A rainbow flag raised in support of Russia’s LGBT community is staying put at Toronto city hall for the duration of the Sochi Games, despite Mayor Rob Ford’s public call to have it removed.

The flag, a longstanding symbol adopted by the LGBT community, was raised at city hall during a ceremony on Friday, the same day as the Opening Ceremony in Russia. The event was attended by a number of city officials, including Coun. Kristyn Wong-Tam.

But Ford protested, saying the Winter Olympics is not about sexual preference. He said he would be contacting city staff to have the rainbow flag removed.

"This is about the Olympics. This is about being patriotic to your country. This is not about someone's sexual preference," he said.

Ford later tweeted: "I am proud of all Canadian Olympians #Toronto #CanadianFlag #Olympics2014.

The mayor remained steadfast as he left city hall Friday evening, telling reporters that he plans to put in a formal request to have the rainbow flag taken down.

Several of Ford’s colleagues, including Deputy Mayor Norm Kelly, came out in support of flying the rainbow flag at city hall.

“I think it shows that the city of Toronto respects and includes all the communities and residents of the city in its embrace and also it’s a statement that we’re not afraid to stand up for the rights and privileges being abused in other parts of the world,” Kelly said. “There’s nothing un-Canadian about that. In fact, that’s a very Canadian thing to do.”

The city’s communications department later confirmed to CP24 that Ford does not have the authority to order the flag removed. Earlier, a city spokesperson also confirmed that they had not received any requests to remove it.

The 519 Community Centre in downtown Toronto made the request to fly the rainbow flag for two weeks, and Protocol Services approved it in accordance with council-approved policy.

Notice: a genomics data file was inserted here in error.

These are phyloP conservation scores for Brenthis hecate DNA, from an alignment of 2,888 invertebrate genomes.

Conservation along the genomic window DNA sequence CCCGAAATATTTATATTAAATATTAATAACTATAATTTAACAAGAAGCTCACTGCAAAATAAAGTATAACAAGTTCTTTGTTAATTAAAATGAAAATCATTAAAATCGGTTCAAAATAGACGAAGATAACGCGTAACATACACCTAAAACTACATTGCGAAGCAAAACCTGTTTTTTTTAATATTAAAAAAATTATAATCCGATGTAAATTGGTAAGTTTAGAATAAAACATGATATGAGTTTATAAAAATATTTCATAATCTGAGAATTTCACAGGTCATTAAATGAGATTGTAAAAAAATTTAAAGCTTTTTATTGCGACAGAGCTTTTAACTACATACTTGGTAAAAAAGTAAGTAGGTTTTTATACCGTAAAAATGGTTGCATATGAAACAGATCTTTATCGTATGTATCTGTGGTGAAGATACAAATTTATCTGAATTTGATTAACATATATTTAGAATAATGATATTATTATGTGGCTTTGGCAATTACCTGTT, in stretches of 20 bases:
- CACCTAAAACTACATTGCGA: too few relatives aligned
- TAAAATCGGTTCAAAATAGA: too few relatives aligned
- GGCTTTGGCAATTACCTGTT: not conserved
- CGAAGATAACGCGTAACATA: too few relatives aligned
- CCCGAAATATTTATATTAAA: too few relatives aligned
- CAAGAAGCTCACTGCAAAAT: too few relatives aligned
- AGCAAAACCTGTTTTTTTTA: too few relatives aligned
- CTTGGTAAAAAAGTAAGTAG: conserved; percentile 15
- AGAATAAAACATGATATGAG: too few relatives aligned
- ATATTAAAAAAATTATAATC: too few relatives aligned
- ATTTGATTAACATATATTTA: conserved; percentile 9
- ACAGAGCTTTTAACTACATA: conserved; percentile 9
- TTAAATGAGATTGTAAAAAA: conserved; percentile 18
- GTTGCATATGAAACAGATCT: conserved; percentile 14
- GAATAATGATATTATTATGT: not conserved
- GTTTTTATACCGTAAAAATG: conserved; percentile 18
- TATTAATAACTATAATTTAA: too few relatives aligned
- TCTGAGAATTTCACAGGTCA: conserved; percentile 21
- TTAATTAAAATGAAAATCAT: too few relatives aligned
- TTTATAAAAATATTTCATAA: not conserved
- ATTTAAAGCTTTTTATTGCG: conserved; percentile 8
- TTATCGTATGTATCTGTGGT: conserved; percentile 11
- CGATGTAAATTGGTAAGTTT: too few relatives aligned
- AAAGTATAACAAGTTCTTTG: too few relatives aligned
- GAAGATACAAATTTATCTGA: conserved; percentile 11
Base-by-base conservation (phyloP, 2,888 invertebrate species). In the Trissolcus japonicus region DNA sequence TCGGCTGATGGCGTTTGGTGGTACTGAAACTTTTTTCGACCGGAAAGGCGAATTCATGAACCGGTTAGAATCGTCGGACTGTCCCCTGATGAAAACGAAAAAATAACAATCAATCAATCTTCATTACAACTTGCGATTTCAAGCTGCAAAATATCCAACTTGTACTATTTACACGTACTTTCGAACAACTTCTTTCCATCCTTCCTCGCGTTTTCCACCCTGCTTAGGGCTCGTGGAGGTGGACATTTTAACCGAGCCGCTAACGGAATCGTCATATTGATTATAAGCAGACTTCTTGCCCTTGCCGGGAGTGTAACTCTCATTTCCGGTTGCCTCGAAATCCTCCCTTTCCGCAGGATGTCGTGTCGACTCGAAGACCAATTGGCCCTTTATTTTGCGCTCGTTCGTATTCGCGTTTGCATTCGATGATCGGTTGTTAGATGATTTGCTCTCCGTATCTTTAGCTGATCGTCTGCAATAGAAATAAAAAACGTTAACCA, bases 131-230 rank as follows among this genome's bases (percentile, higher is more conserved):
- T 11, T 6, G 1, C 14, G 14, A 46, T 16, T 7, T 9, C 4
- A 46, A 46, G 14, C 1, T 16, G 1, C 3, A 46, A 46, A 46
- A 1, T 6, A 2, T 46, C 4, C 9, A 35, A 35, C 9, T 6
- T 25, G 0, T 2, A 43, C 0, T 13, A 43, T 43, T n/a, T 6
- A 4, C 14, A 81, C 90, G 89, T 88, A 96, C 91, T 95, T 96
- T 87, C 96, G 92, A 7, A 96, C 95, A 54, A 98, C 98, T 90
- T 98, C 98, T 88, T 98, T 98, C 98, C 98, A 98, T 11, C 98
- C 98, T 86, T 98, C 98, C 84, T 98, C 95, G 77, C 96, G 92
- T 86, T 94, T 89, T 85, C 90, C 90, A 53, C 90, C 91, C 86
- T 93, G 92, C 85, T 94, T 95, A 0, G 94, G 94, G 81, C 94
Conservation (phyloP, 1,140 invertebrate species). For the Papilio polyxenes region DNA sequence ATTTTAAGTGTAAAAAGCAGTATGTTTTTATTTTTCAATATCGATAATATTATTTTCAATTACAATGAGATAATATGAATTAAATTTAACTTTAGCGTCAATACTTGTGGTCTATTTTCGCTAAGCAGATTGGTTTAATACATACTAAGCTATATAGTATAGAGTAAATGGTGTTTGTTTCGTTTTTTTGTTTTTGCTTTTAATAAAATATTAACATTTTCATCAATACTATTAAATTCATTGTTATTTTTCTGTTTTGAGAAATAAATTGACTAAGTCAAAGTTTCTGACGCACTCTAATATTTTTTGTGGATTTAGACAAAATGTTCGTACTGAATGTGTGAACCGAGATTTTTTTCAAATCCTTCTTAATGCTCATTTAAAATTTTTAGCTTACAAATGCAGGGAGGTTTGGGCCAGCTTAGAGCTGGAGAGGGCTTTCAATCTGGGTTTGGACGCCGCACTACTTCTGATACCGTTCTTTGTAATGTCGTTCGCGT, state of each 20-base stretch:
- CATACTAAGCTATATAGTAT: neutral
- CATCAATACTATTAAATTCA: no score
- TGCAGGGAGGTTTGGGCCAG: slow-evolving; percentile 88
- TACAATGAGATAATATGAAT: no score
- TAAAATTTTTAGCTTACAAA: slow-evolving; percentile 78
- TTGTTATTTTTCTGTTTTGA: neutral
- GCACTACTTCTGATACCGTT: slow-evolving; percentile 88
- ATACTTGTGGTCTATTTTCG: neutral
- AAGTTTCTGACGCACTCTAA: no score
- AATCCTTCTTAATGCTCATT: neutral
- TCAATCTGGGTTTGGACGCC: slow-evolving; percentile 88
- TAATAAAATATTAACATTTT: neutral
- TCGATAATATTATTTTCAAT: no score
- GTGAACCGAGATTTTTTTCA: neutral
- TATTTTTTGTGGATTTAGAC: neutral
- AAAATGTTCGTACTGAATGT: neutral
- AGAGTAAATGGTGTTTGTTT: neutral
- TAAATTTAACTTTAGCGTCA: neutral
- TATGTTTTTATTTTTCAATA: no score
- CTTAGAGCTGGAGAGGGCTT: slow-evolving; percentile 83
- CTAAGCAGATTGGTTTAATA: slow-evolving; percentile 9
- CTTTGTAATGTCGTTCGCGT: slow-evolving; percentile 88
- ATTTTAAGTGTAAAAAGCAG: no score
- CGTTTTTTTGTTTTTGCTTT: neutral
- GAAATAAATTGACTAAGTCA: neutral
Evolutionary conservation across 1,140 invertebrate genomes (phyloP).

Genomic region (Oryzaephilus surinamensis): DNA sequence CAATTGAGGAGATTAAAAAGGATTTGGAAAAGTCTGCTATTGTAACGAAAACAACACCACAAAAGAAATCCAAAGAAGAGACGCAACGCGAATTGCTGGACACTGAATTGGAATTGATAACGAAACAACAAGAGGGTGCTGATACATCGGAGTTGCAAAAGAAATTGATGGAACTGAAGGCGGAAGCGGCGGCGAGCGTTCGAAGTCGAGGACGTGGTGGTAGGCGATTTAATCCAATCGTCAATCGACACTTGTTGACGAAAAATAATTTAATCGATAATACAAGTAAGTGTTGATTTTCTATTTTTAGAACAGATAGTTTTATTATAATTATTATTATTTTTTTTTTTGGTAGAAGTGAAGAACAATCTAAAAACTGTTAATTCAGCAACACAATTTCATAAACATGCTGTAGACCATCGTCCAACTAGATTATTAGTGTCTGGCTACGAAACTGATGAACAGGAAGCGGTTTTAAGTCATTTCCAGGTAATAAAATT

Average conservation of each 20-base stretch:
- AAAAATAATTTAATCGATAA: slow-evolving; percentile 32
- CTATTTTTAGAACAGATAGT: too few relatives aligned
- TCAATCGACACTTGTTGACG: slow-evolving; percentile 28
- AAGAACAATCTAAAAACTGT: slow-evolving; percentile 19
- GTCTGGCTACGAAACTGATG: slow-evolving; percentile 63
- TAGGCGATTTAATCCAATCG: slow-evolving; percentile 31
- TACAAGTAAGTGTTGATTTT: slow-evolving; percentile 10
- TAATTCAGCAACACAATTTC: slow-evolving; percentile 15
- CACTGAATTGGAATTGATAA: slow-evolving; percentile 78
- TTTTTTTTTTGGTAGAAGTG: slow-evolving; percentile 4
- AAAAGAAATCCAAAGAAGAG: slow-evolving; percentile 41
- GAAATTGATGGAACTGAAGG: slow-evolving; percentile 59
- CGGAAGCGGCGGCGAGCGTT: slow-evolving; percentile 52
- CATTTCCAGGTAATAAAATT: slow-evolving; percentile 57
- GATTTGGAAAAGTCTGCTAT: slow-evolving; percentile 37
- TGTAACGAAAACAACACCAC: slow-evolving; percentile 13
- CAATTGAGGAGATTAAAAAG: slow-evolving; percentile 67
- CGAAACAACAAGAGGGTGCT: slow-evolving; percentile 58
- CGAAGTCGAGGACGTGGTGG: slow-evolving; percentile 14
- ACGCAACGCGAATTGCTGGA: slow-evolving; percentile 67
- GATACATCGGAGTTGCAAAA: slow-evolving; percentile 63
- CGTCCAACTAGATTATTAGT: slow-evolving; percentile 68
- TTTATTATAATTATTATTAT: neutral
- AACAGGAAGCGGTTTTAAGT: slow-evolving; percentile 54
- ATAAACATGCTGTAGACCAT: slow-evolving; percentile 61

Edmonton, Vancouver, Montreal and Ottawa are among the Canadian cities that are flying rainbow flags in symbolic protest of Russia’s anti-gay laws, and in solidarity with the global LGBT community.

But Coun. Denzil Minnan-Wong agreed with the mayor, saying the flag should be about sport and Canadians.

"If the city of Toronto was to fly a flag, I believe it should be the Canadian flag or I think it should be the Olympic flag," Minnan-Wong said.

But Ford’s comments drew criticism from other councillors. Coun. Anthony Perruzza told reporters he went to speak with the mayor because he felt there is an “important principle at stake.”

“We are a symbol of inclusivity around the world, we have a leadership role in this area and we should continue to lead,” Perruzza said.

Perruzza said that the mayor was warm to his suggestion that the Canadian flag and the rainbow flag be flown in tandem at city hall.

In a joint written statement released Friday afternoon, Kelly and Wong-Tam said that as an “open and diverse city,” Toronto must “display our pride” to the international community.

“We must remind those who look to Toronto for leadership that LGBTQ communities should be free of discrimination and be able to enjoy the same freedoms and human rights as others,” the statement read.

Ford's comments come two days after he said he does not plan on attending this summer’s Pride parade.

The comments, made during a student-run mayoral debate in Scarborough, prompted his brother, Coun. Doug Ford, to defend the mayor and insist he is not homophobic.

In a statement issued Friday afternoon, The 519 said the mayor’s remarks related to Toronto’s LGBT community come at a time when Toronto is preparing to host World Pride, hold a municipal election, and when the Olympics are being hosted in a country that has banned “homosexual propaganda.”

“The 519 strongly believes that homophobia and transphobia whether direct or inferred, have no place in the political discourse and should never be used as a tactic to secure electoral votes,” the statement said.

Several cities are flying rainbow flags -- with support from their respective mayors -- as the Olympics get underway.

Ottawa Mayor Jim Watson has faced some criticism on social media over the decision to fly the rainbow flag at city hall for the duration of the Olympics: